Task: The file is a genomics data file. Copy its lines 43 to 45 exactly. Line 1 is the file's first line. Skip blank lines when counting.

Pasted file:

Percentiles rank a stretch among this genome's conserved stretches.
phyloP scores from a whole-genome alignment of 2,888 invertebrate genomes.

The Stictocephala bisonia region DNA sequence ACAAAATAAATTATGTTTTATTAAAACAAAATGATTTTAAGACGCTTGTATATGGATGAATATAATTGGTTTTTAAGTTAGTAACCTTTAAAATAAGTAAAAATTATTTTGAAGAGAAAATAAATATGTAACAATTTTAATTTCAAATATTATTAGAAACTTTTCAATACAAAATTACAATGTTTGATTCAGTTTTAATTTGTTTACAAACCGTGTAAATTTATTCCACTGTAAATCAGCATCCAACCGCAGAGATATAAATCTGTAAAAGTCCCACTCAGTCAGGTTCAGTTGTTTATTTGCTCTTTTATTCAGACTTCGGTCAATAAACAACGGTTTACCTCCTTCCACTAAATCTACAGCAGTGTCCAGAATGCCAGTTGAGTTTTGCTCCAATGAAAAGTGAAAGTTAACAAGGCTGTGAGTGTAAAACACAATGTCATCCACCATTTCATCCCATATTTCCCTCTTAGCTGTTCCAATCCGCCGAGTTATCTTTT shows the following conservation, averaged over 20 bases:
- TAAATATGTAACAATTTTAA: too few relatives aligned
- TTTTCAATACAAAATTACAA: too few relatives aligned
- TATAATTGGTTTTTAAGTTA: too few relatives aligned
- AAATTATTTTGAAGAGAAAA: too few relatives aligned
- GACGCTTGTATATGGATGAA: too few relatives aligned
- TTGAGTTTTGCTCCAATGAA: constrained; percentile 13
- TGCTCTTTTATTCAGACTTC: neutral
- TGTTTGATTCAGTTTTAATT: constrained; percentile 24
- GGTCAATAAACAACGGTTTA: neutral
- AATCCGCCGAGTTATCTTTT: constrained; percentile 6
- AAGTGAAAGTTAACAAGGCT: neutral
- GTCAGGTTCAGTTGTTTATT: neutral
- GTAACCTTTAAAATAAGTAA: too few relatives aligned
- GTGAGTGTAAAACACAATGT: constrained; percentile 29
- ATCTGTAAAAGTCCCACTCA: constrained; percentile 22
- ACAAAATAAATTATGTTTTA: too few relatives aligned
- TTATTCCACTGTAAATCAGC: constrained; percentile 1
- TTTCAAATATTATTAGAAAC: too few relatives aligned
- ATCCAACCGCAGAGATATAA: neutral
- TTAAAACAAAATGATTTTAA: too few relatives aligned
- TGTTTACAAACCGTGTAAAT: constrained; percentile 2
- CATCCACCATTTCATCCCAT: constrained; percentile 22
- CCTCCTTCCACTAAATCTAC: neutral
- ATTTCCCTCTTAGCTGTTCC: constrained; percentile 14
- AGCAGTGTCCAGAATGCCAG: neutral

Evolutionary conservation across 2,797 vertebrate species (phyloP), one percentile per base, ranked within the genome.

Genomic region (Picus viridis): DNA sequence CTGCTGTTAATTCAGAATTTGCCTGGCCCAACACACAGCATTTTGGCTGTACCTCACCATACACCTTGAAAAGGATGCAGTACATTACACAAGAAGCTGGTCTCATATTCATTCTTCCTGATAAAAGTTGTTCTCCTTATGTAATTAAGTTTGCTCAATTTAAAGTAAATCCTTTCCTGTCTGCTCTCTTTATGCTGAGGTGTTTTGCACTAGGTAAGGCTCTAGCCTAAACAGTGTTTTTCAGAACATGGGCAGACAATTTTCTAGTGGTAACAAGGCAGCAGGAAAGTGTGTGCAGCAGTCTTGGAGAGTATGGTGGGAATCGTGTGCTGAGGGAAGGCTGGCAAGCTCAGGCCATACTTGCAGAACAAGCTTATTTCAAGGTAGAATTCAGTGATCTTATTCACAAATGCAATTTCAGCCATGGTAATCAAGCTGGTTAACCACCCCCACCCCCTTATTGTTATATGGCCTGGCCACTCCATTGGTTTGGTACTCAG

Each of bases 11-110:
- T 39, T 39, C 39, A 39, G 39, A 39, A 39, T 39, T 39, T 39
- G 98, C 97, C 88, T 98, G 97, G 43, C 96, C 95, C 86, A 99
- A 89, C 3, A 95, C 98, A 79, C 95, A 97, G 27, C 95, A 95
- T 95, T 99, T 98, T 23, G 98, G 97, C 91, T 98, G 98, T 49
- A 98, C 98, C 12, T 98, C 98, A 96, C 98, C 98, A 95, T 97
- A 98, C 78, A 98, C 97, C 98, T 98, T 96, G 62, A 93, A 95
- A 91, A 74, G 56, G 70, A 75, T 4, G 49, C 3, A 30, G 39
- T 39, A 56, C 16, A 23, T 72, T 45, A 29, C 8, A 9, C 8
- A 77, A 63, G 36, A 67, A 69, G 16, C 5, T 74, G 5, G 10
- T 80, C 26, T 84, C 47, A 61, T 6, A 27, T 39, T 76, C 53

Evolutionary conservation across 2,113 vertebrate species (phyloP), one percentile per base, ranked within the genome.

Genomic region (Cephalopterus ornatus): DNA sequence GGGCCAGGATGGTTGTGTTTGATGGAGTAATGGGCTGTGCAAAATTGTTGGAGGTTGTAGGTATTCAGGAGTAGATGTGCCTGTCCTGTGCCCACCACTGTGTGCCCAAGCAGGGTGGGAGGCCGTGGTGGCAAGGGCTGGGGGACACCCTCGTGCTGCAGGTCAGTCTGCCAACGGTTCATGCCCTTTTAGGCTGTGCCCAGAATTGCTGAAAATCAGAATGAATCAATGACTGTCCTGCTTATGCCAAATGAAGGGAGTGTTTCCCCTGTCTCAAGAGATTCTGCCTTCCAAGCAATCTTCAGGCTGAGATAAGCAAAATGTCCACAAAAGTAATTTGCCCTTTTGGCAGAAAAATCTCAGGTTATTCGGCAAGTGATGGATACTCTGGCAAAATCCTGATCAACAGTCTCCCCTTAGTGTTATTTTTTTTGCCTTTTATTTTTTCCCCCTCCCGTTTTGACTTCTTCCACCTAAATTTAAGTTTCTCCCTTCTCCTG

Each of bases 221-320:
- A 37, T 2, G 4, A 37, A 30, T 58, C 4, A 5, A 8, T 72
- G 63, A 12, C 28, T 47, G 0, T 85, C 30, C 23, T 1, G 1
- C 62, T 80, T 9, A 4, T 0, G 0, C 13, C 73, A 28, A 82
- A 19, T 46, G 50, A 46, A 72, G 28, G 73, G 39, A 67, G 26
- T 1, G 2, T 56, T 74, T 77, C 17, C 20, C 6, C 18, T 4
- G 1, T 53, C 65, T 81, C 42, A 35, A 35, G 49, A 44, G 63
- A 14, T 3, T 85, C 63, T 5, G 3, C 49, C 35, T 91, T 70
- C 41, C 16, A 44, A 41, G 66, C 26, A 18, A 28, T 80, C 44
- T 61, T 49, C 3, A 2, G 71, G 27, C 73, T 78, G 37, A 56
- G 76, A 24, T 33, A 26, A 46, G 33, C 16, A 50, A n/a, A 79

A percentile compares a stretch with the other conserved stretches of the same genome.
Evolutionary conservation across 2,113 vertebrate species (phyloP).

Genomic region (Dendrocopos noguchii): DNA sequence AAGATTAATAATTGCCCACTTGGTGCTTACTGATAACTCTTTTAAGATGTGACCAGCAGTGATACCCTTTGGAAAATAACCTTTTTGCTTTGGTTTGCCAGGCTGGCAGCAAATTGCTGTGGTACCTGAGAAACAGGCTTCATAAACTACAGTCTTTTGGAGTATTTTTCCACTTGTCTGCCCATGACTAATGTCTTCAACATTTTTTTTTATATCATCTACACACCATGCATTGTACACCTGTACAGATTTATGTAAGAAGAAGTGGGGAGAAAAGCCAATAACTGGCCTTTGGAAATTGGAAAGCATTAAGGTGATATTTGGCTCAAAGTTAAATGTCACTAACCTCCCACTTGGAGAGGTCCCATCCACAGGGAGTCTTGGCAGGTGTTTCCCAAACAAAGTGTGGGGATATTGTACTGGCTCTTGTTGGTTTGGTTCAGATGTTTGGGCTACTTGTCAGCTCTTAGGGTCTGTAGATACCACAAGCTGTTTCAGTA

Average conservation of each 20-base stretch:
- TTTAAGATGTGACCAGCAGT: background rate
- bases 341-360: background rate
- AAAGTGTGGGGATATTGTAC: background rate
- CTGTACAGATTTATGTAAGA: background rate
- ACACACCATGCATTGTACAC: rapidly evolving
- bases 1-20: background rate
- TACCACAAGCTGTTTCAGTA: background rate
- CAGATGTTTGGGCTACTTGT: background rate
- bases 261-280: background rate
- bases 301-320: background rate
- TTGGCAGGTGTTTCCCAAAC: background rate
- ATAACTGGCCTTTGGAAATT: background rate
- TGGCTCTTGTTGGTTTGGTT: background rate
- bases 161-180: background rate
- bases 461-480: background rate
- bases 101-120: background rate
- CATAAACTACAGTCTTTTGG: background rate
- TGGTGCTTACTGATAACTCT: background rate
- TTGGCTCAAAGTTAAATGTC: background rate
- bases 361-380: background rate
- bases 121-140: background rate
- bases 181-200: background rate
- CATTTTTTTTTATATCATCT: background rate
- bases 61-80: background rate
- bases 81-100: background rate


Genomic region (Cephalopterus ornatus): DNA sequence GGGCCAGGATGGTTGTGTTTGATGGAGTAATGGGCTGTGCAAAATTGTTGGAGGTTGTAGGTATTCAGGAGTAGATGTGCCTGTCCTGTGCCCACCACTGTGTGCCCAAGCAGGGTGGGAGGCCGTGGTGGCAAGGGCTGGGGGACACCCTCGTGCTGCAGGTCAGTCTGCCAACGGTTCATGCCCTTTTAGGCTGTGCCCAGAATTGCTGAAAATCAGAATGAATCAATGACTGTCCTGCTTATGCCAAATGAAGGGAGTGTTTCCCCTGTCTCAAGAGATTCTGCCTTCCAAGCAATCTTCAGGCTGAGATAAGCAAAATGTCCACAAAAGTAATTTGCCCTTTTGGCAGAAAAATCTCAGGTTATTCGGCAAGTGATGGATACTCTGGCAAAATCCTGATCAACAGTCTCCCCTTAGTGTTATTTTTTTTGCCTTTTATTTTTTCCCCCTCCCGTTTTGACTTCTTCCACCTAAATTTAAGTTTCTCCCTTCTCCTG

Each of bases 221-320:
- A 37, T 2, G 4, A 37, A 30, T 58, C 4, A 5, A 8, T 72